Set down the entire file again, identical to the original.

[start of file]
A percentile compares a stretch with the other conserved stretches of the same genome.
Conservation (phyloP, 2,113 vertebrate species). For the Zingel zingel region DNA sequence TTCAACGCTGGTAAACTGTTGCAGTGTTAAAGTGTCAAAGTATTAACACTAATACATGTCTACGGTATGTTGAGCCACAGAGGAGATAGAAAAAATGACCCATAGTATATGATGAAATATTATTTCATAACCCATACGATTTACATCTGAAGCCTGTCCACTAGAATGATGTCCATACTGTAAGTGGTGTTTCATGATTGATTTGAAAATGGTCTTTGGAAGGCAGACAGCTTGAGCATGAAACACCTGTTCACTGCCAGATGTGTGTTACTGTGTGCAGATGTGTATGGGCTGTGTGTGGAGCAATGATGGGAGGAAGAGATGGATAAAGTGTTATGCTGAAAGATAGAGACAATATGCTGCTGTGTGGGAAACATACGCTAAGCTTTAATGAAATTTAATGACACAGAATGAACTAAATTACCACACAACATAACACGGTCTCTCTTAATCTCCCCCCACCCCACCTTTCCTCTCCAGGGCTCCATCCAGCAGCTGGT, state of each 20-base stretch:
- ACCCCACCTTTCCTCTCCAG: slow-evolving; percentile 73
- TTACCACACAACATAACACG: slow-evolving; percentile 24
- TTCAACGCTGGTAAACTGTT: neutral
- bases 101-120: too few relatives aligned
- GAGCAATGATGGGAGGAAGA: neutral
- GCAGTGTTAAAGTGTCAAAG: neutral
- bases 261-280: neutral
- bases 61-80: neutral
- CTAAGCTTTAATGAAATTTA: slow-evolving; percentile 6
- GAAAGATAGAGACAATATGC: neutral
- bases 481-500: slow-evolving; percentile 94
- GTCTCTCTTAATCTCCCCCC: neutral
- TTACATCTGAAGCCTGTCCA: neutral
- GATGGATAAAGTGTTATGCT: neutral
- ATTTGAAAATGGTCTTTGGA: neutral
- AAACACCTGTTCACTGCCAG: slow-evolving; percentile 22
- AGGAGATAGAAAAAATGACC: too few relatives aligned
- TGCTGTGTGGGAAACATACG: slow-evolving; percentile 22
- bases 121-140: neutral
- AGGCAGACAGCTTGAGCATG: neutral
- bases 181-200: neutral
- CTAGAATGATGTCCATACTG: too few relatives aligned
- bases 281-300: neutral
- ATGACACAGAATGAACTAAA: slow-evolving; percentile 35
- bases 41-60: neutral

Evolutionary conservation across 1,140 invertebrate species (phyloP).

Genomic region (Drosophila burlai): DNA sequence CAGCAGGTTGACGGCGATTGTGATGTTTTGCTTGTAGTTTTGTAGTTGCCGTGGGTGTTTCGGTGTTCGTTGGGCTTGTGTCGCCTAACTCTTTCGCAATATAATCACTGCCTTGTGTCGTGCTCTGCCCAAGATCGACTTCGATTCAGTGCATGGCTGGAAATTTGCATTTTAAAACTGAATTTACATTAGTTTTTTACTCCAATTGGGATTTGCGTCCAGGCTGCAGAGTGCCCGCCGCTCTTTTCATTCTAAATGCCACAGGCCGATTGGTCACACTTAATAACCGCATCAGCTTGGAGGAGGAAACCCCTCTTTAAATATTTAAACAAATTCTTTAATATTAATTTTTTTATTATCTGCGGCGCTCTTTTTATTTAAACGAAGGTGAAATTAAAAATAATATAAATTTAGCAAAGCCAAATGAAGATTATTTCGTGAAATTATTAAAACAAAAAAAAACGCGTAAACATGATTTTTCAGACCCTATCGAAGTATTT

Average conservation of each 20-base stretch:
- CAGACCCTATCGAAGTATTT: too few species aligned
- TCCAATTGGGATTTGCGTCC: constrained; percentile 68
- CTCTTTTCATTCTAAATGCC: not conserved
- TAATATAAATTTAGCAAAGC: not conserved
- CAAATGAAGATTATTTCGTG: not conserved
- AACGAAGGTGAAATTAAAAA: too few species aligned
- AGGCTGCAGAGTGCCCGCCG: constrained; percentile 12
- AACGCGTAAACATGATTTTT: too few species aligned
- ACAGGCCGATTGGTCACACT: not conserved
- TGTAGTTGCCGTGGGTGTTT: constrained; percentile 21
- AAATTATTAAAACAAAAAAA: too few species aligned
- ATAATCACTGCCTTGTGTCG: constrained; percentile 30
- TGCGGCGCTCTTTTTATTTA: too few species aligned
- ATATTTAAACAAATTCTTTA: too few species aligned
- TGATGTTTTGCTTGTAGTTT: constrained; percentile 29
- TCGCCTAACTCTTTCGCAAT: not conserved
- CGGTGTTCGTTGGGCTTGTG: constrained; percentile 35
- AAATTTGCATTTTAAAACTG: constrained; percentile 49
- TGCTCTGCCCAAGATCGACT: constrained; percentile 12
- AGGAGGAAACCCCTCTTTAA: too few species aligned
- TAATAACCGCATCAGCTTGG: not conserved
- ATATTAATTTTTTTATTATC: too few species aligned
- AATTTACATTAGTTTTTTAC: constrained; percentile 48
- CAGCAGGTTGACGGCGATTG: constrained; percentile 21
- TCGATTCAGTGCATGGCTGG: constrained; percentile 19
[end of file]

A percentile compares a stretch with the other conserved stretches of the same genome.
Conservation (phyloP, 2,113 vertebrate species). For the Zingel zingel region DNA sequence TTCAACGCTGGTAAACTGTTGCAGTGTTAAAGTGTCAAAGTATTAACACTAATACATGTCTACGGTATGTTGAGCCACAGAGGAGATAGAAAAAATGACCCATAGTATATGATGAAATATTATTTCATAACCCATACGATTTACATCTGAAGCCTGTCCACTAGAATGATGTCCATACTGTAAGTGGTGTTTCATGATTGATTTGAAAATGGTCTTTGGAAGGCAGACAGCTTGAGCATGAAACACCTGTTCACTGCCAGATGTGTGTTACTGTGTGCAGATGTGTATGGGCTGTGTGTGGAGCAATGATGGGAGGAAGAGATGGATAAAGTGTTATGCTGAAAGATAGAGACAATATGCTGCTGTGTGGGAAACATACGCTAAGCTTTAATGAAATTTAATGACACAGAATGAACTAAATTACCACACAACATAACACGGTCTCTCTTAATCTCCCCCCACCCCACCTTTCCTCTCCAGGGCTCCATCCAGCAGCTGGT, state of each 20-base stretch:
- ACCCCACCTTTCCTCTCCAG: slow-evolving; percentile 73
- TTACCACACAACATAACACG: slow-evolving; percentile 24
- TTCAACGCTGGTAAACTGTT: neutral
- bases 101-120: too few relatives aligned
- GAGCAATGATGGGAGGAAGA: neutral
- GCAGTGTTAAAGTGTCAAAG: neutral
- bases 261-280: neutral
- bases 61-80: neutral
- CTAAGCTTTAATGAAATTTA: slow-evolving; percentile 6
- GAAAGATAGAGACAATATGC: neutral
- bases 481-500: slow-evolving; percentile 94
- GTCTCTCTTAATCTCCCCCC: neutral
- TTACATCTGAAGCCTGTCCA: neutral
- GATGGATAAAGTGTTATGCT: neutral
- ATTTGAAAATGGTCTTTGGA: neutral
- AAACACCTGTTCACTGCCAG: slow-evolving; percentile 22
- AGGAGATAGAAAAAATGACC: too few relatives aligned
- TGCTGTGTGGGAAACATACG: slow-evolving; percentile 22
- bases 121-140: neutral
- AGGCAGACAGCTTGAGCATG: neutral
- bases 181-200: neutral
- CTAGAATGATGTCCATACTG: too few relatives aligned
- bases 281-300: neutral
- ATGACACAGAATGAACTAAA: slow-evolving; percentile 35
- bases 41-60: neutral

Evolutionary conservation across 1,140 invertebrate species (phyloP).

Genomic region (Drosophila burlai): DNA sequence CAGCAGGTTGACGGCGATTGTGATGTTTTGCTTGTAGTTTTGTAGTTGCCGTGGGTGTTTCGGTGTTCGTTGGGCTTGTGTCGCCTAACTCTTTCGCAATATAATCACTGCCTTGTGTCGTGCTCTGCCCAAGATCGACTTCGATTCAGTGCATGGCTGGAAATTTGCATTTTAAAACTGAATTTACATTAGTTTTTTACTCCAATTGGGATTTGCGTCCAGGCTGCAGAGTGCCCGCCGCTCTTTTCATTCTAAATGCCACAGGCCGATTGGTCACACTTAATAACCGCATCAGCTTGGAGGAGGAAACCCCTCTTTAAATATTTAAACAAATTCTTTAATATTAATTTTTTTATTATCTGCGGCGCTCTTTTTATTTAAACGAAGGTGAAATTAAAAATAATATAAATTTAGCAAAGCCAAATGAAGATTATTTCGTGAAATTATTAAAACAAAAAAAAACGCGTAAACATGATTTTTCAGACCCTATCGAAGTATTT

Average conservation of each 20-base stretch:
- CAGACCCTATCGAAGTATTT: too few species aligned
- TCCAATTGGGATTTGCGTCC: constrained; percentile 68
- CTCTTTTCATTCTAAATGCC: not conserved
- TAATATAAATTTAGCAAAGC: not conserved
- CAAATGAAGATTATTTCGTG: not conserved
- AACGAAGGTGAAATTAAAAA: too few species aligned
- AGGCTGCAGAGTGCCCGCCG: constrained; percentile 12
- AACGCGTAAACATGATTTTT: too few species aligned
- ACAGGCCGATTGGTCACACT: not conserved
- TGTAGTTGCCGTGGGTGTTT: constrained; percentile 21
- AAATTATTAAAACAAAAAAA: too few species aligned
- ATAATCACTGCCTTGTGTCG: constrained; percentile 30
- TGCGGCGCTCTTTTTATTTA: too few species aligned
- ATATTTAAACAAATTCTTTA: too few species aligned
- TGATGTTTTGCTTGTAGTTT: constrained; percentile 29
- TCGCCTAACTCTTTCGCAAT: not conserved
- CGGTGTTCGTTGGGCTTGTG: constrained; percentile 35
- AAATTTGCATTTTAAAACTG: constrained; percentile 49
- TGCTCTGCCCAAGATCGACT: constrained; percentile 12
- AGGAGGAAACCCCTCTTTAA: too few species aligned
- TAATAACCGCATCAGCTTGG: not conserved
- ATATTAATTTTTTTATTATC: too few species aligned
- AATTTACATTAGTTTTTTAC: constrained; percentile 48
- CAGCAGGTTGACGGCGATTG: constrained; percentile 21
- TCGATTCAGTGCATGGCTGG: constrained; percentile 19